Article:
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It is a widely accepted misconception that hair thinning and balding are problems that are unique to the male gender. Though still not desirable, there is an expectation of sorts that hair loss comes with age for men, but not for women. In actuality, hair loss does not discriminate and a notably high percentage of women will experience some degree of thinning or balding during the course of their lifetime.

The single largest cause of hair loss in women has hereditary origins and is known as Female Pattern Hair Loss (FPHL). This type of loss is usually identified by thinning along the part rather than the thinning at the hairline that is frequent in its male counterpart, Male Pattern Hair Loss. The degree of a woman’s hair loss with FPHL is measured using the Savin Scale. According to a 2013 study conducted by the Department of Dermatology and Cutaneous Surgery at the University of Miami, some 21 million women in the United States alone are suffering from FPHL with 12% of women seeing signs by the time they are 30 and upwards of 30-40% of women dealing with FPHL in their 60s. These numbers are astounding when one considers how little female hair loss is discussed and acknowledged in today’s society!

In addition to FPHL, hair loss in women can also be attributed to a number of other causes including hormonal changes such as postpartum, birth control, or menopausal hair loss, extreme stress, regular overstyling, medications including, but not limited to, chemotherapy, underlying medical conditions such as hyperthyroidism or lupus, other known hair loss conditions, such as alopecia areata and trichotillomania, and the list goes on and on. It can seem a bit daunting to pinpoint a specific cause with so many possibilities, but a doctor or specialist can help individuals to understand their unique diagnoses and the potential solutions that are suited to their condition.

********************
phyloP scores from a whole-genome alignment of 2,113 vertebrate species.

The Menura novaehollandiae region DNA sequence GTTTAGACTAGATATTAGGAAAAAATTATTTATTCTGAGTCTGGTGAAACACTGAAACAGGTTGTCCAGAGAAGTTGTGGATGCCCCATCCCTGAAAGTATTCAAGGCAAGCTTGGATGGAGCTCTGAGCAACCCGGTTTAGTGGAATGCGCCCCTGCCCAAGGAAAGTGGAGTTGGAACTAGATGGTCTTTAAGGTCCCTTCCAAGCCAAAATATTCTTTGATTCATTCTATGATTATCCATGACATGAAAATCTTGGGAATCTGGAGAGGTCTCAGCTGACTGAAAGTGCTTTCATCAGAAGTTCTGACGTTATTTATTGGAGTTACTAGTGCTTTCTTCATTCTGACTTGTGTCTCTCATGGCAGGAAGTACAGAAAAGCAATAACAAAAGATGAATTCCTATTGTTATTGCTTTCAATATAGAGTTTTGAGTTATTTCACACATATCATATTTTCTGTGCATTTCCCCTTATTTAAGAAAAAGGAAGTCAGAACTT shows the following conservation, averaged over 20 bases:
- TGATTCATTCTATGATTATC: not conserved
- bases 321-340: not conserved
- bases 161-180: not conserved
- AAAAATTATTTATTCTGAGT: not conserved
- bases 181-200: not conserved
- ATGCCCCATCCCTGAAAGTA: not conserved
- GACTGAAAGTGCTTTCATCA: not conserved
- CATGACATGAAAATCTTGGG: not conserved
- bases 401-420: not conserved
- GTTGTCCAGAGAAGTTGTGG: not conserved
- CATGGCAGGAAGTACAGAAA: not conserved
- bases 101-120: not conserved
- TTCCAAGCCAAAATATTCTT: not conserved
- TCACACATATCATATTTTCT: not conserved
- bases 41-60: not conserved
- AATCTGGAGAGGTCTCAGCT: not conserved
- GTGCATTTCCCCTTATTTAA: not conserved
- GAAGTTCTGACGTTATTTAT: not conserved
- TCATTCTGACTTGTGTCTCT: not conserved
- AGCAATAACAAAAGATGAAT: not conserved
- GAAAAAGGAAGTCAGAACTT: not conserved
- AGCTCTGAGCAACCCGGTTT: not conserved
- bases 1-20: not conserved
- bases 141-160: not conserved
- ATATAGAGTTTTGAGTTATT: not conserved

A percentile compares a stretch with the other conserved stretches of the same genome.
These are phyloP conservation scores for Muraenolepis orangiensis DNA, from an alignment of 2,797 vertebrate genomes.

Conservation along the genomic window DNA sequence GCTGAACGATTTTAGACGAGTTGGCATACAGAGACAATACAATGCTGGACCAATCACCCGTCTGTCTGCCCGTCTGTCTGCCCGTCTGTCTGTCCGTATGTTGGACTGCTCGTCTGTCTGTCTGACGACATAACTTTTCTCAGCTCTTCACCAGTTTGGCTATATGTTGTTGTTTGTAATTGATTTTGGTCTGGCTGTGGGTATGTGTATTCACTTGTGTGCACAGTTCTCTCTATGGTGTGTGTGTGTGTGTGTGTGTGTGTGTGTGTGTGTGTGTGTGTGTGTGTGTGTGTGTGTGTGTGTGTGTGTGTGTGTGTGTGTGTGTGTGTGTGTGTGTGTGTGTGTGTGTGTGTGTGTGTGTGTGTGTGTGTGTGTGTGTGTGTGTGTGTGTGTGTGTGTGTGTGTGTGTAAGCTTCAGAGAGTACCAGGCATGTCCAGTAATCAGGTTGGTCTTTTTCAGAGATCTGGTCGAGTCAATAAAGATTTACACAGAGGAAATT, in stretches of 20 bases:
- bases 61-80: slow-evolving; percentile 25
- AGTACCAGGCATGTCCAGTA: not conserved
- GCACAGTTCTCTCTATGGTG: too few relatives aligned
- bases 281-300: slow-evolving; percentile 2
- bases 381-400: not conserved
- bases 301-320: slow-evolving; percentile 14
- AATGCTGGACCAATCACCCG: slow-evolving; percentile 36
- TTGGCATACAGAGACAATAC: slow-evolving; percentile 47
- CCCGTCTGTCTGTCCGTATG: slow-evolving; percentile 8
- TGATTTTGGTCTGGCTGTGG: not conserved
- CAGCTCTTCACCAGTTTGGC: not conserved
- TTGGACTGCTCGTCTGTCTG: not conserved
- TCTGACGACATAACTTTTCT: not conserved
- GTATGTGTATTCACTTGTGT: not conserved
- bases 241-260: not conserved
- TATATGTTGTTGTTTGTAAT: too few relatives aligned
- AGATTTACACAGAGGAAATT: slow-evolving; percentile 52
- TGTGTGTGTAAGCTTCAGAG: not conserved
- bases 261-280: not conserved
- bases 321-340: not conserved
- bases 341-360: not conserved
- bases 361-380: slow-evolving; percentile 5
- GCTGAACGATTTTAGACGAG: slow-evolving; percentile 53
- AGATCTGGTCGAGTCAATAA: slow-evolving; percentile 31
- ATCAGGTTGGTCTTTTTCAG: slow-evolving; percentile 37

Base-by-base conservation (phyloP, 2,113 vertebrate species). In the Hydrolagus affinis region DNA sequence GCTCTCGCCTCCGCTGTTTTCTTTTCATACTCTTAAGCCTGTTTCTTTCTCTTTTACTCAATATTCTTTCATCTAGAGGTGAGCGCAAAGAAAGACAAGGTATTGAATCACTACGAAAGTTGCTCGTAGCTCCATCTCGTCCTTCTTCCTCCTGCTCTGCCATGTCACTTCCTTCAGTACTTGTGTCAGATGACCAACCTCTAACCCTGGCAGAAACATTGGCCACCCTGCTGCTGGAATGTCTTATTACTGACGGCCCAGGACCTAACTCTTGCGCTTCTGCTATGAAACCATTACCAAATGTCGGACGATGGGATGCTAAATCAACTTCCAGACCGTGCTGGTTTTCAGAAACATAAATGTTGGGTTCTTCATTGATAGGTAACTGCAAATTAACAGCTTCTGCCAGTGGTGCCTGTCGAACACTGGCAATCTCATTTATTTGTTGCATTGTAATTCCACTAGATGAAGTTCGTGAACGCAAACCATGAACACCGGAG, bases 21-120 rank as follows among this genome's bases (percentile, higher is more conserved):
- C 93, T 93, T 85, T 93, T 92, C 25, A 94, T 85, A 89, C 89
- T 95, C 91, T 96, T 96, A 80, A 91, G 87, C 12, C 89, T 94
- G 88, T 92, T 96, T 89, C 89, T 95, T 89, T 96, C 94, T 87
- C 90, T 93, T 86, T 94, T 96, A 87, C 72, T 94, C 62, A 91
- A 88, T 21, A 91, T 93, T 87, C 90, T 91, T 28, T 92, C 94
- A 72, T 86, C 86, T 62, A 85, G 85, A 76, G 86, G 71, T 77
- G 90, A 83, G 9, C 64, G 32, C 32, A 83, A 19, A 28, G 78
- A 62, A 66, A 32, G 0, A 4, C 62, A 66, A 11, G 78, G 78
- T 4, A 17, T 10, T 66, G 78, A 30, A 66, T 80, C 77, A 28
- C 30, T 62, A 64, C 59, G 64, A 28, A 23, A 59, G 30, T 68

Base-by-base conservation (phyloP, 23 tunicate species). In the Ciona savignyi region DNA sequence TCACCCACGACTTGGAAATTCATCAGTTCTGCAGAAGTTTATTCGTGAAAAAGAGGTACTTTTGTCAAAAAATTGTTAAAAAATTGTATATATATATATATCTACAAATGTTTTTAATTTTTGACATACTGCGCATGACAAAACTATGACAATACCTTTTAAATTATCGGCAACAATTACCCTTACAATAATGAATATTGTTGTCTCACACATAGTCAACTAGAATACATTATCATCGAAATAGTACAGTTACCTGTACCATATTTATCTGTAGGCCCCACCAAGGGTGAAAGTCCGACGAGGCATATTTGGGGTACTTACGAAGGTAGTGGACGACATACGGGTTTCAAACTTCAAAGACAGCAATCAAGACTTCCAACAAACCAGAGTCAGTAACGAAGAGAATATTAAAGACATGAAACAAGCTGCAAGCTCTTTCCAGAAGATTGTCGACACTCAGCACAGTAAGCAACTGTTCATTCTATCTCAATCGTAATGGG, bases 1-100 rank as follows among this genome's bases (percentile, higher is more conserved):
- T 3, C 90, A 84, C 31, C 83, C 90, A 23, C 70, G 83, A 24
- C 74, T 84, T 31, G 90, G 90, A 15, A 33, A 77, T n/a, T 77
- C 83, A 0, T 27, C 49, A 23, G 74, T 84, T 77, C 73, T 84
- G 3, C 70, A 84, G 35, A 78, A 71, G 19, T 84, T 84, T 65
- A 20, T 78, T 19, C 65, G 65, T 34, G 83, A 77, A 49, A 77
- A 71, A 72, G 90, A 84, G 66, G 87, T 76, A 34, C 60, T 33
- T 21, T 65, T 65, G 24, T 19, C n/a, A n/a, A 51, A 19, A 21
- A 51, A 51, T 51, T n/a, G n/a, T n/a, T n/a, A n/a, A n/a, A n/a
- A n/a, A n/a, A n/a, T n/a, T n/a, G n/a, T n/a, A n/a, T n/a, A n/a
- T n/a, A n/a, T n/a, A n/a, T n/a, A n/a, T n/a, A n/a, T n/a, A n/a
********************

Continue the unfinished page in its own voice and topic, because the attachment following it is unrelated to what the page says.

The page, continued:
It is true that certain medications or procedures that are successful in men are not as broadly applicable in women. For example, some medications simply do not treat FPHL and others have female specific side effects that deter doctors from prescribing them. This is not to say that there aren’t a range of options for women dealing with hair thinning and loss, because there absolutely are. From hair transplantations and medications to laser therapies and high quality human hair wigs, opportunities for female hair restoration have never been so plentiful. Like diagnoses though, these prescribed treatments require the expertise of a specialist who understands how to accurately match the unique details of a woman’s hair loss with the dynamic impact and effectiveness of various solutions.

Last, but certainly not least, the social and emotional impact of hair loss in women is a fundamental piece of the challenge faced by females who are enduring ongoing thinning and baldness. For centuries, hair has played an enormous role in defining self-image, femininity, youthfulness, and beauty, and despite how one categorizes things like beauty and femininity, losing the opportunity to decide for oneself can be remarkably difficult to overcome. Frequently women seek to hide their thinning scalp with a new style or limited public exposure, and these temporary solutions leave them feeling vulnerable and isolated. By increasing awareness and initiating conversations about hair loss in women, there is potential to not only limit the loss and commence restoration, but also to minimize the negative social and emotional strains on females that are caused by unwanted hair-based changes. Women struggling with hair loss are not alone!

With more than 40 years experience, Van Scoy Hair Clinics has offered the latest advances in hair restoration for men and women in our state-of-the-art facilities in Cleveland, Columbus and Ashland, Ohio. Schedule a FREE hair loss and scalp analysis today.

consultation